6 Ways to Get a Job at a Start-up

With so much of the job market dried up, new organizations that are hungry to grow—and hire—may be your best bet.

Big firms are laying off people by the thousands. Meanwhile, a multitude of young firms in 2020 have raised billions of dollars with initial public offerings, enriching their early employees. It’s no wonder life at a start-up might look pretty tempting right now.

But getting a job at a start-up poses a different set of challenges than looking for a job at a large-sized firm. Start-ups have a low margin for error in hiring; since there are so few employees, there’s no room for people who aren’t willing to work long hours or take on multiple tasks. “There is a lot of variety and intensity,” says Val Olson, a career coach for Korn Ferry Advance who has worked at three start-ups in her career. They may be skeptical whether someone who’s used to a job at a larger outfit has what it takes. It’s going to take a really good interview to win them over.

But experts say that’s only one part of the process of getting hired. Typically far less formal in processes but often far more demanding in what they ask of candidates in advance, start-ups have their own rule books for hiring. Some suggestions:

Be passionate…

Odds are that the founders of a start-up went out on their own because they were particularly motivated to, as the cliché goes, build a better mousetrap. Unsatisfied with the limitations put upon them at big firms, they were willing to set out on their own where they could work on their pet projects full-time.

Anyone wanting to work at a start-up has to display that same type of passion in an interview, says Esther Colwill, leader of Korn Ferry’s Global Technology Industries practice. Being passionate about the particular start-up’s industry helps, but candidates can also showcase how they are passionate about the work they do now or even about how they act within their communities.

Being around passionate, driven people can be incredibly energizing … or particularly frustrating when you are the one who isn’t.

…and a little fearless.

Passion only goes so far, however. About half of new businesses fail within five years, and 20% of them go under in the first year, according to the US Bureau of Labor Statistics. There are plenty of things that could go wrong, including running low on capital, losing key people, and the product or service not being viable. These problems might not kill a big company, but they’re often fatal to start-ups. “You’re taking a risk for one to two years that still might not work even if it’s a good product,” Colwill says.

Showcase your agility.

There are so many things that have to come together for a new product or service to launch, and along the way, things inevitably go wrong. There will never be enough time to get things done and there will never be perfect information on which to base decisions. Start-up founders want their employees to be able to adapt to rapidly changing situations and find ways around obstacles. Experts say candidates should highlight how they brought up new ideas to their organization (or community), won over skeptics, overcame challenges, and saw the idea to fruition.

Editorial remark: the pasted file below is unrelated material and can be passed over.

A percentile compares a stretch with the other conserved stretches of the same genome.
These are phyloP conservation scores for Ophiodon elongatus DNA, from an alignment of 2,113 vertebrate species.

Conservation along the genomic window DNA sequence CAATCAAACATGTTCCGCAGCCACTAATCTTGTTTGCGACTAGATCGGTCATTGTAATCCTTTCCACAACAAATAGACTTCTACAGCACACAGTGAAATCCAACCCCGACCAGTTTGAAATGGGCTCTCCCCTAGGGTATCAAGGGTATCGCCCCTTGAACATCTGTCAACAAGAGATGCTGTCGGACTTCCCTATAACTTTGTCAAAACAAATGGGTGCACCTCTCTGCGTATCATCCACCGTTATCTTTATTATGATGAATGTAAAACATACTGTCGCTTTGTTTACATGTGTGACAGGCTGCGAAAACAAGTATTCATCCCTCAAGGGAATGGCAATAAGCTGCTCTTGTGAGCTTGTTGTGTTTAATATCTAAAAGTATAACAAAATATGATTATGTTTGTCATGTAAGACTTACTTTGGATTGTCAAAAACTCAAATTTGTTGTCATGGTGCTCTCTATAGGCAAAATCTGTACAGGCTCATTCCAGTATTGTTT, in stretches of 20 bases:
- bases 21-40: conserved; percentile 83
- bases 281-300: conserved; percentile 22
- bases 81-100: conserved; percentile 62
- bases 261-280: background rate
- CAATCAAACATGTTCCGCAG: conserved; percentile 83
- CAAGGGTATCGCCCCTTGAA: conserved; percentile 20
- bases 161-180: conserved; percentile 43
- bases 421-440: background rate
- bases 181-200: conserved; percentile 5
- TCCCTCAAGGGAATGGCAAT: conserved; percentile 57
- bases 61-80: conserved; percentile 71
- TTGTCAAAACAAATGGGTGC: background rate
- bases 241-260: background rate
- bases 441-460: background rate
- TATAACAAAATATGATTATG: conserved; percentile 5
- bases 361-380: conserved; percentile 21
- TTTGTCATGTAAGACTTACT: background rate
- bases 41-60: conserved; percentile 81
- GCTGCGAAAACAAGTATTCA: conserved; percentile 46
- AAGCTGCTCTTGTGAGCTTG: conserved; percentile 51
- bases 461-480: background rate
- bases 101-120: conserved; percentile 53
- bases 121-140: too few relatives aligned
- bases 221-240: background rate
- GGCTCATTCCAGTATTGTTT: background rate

It’s also important to showcase your agility on social media. Start-up hiring mangers will surf LinkedIn and other outlets and see what candidates post. Candidates who post stories about new products, new ways to solve business challenges, or other unique ideas can get an added edge over those who don’t. “Being silent doesn’t really cut it, particularly in the Silicon Valley start-up community,” Colwill says.

Be a detective.

Much like any job interview, it always helps to know something about the company you want to work for before you interview with them. Start-ups are no different. Olson recommends researching the company’s product offering, competitors, and early-stage investors. Knowing that information can help candidates answer challenging questions during an interview while also helping them ask pointed questions of the hiring manager and founders.

That intelligence can also help a candidate decide whether they can trust the boss. What’s the background of the founders? Where did they work previously? Have they launched successful start-ups before? The start-up’s product might be a great idea, but if the bosses don’t have the skills or experiences to make it work, candidates might want to look elsewhere.

Roll up your sleeves.

Small start-ups, by definition, don’t have a lot of people working for them. “If there is not much structure at startups, especially in the beginning where everything is nebulous, and changing all the time,” Olson says. Job roles blur, and everyone often pitches in on many duties, whether it’s writing software code, creating sales presentations, or if the start-up is a restaurant, cleaning up after closing time. Senior leaders, even CEOs, are not going to have entourages to do the occasional grunt work. Make sure that comes across.

Don’t make tech mistakes.

Start-up culture often prides itself on mastering new things quickly, so being unable to present yourself well on a remote video call could look particularly bad. Indeed, some start-up employees consider the inability to adapt to video calls as a sign that someone is too used to a static 9-to-5 office environment. “There’s no excuse for bad lighting, bad sound, and bad backgrounds,” says Colwill.